Facebook’s new oversight board — similar to an independent, internal court — has chosen National Law School of India University (NLSIU) Vice-Chancellor Sudhir Krishnaswamy as one of its first 20 members.
Prof Krishnaswamy, founder of the advocacy organisation Centre for Law and Policy Research, told The Indian Express that the new model could set an example for internet regulation in India and around the world.
“For the problem of content moderation on the Internet, either we take the market option (where the audience decides which company to use), or we have a state option (where the state regulates). Neither of these work,” he said.
The board is a third alternative, said the former Azim Premji University director and a Columbia University visiting professor. “In (press and broadcast) media regulation, there have been self-regulation options, but none has emerged as strongly,” he said.
Krishnaswamy has been chosen among the former Prime Minister of Denmark, a Nobel Laureate, non-profit organisation leaders, and journalists from all over the world. “Facebook as a company is to be bound by the board,” Krishnaswamy said, when asked about the most promising policies of the structure. “But we don’t have a direct relationship with Facebook. We do our job and they do theirs.”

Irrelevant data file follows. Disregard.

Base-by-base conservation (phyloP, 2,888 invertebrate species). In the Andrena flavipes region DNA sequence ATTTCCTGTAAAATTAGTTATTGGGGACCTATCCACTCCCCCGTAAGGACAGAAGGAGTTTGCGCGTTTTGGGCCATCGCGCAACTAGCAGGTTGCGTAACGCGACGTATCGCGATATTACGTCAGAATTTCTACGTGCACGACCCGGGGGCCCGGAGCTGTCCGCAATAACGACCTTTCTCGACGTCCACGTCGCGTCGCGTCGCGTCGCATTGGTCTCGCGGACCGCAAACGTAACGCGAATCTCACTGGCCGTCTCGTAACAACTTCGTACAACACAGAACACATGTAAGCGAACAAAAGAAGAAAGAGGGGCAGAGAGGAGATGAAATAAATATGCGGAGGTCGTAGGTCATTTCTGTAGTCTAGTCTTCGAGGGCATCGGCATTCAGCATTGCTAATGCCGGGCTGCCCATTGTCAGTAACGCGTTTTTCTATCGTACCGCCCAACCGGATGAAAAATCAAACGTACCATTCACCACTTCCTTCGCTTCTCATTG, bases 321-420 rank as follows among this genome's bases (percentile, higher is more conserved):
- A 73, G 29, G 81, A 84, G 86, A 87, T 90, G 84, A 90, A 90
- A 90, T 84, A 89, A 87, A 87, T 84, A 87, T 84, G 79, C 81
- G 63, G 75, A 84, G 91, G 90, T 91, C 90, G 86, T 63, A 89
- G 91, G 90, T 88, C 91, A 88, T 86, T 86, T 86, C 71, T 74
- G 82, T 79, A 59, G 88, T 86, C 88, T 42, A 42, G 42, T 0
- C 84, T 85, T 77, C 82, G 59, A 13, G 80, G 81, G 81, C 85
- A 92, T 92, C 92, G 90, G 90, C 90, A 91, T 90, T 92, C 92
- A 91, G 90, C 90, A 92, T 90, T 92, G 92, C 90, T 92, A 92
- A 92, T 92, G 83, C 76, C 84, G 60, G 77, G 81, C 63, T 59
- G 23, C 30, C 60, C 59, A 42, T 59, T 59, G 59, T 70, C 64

He said the board will focus on “edge” cases that are most “consequential”. He said important cases of pornography and abusive online behavior would likely reach the board. The policies for the board have been outlined since 2018. If a user’s post gets taken down on Facebook or Instagram, this oversight board will act as an appeals process. The board will primarily judge content moderation cases in consistency with the company’s policies, as well as formulate policy suggestions.
At least for the beginning, it will not deal with posts that users want taken down.
“The Oversight Board will have power to overturn decisions we’ve made on content as long as they comply with local laws,” Facebook CEO Mark Zuckerberg wrote in a May 7 post.
While the print and broadcast media have attempted self-regulation models, Krishnaswamy said this is an entirely different structure adapted to the Internet age.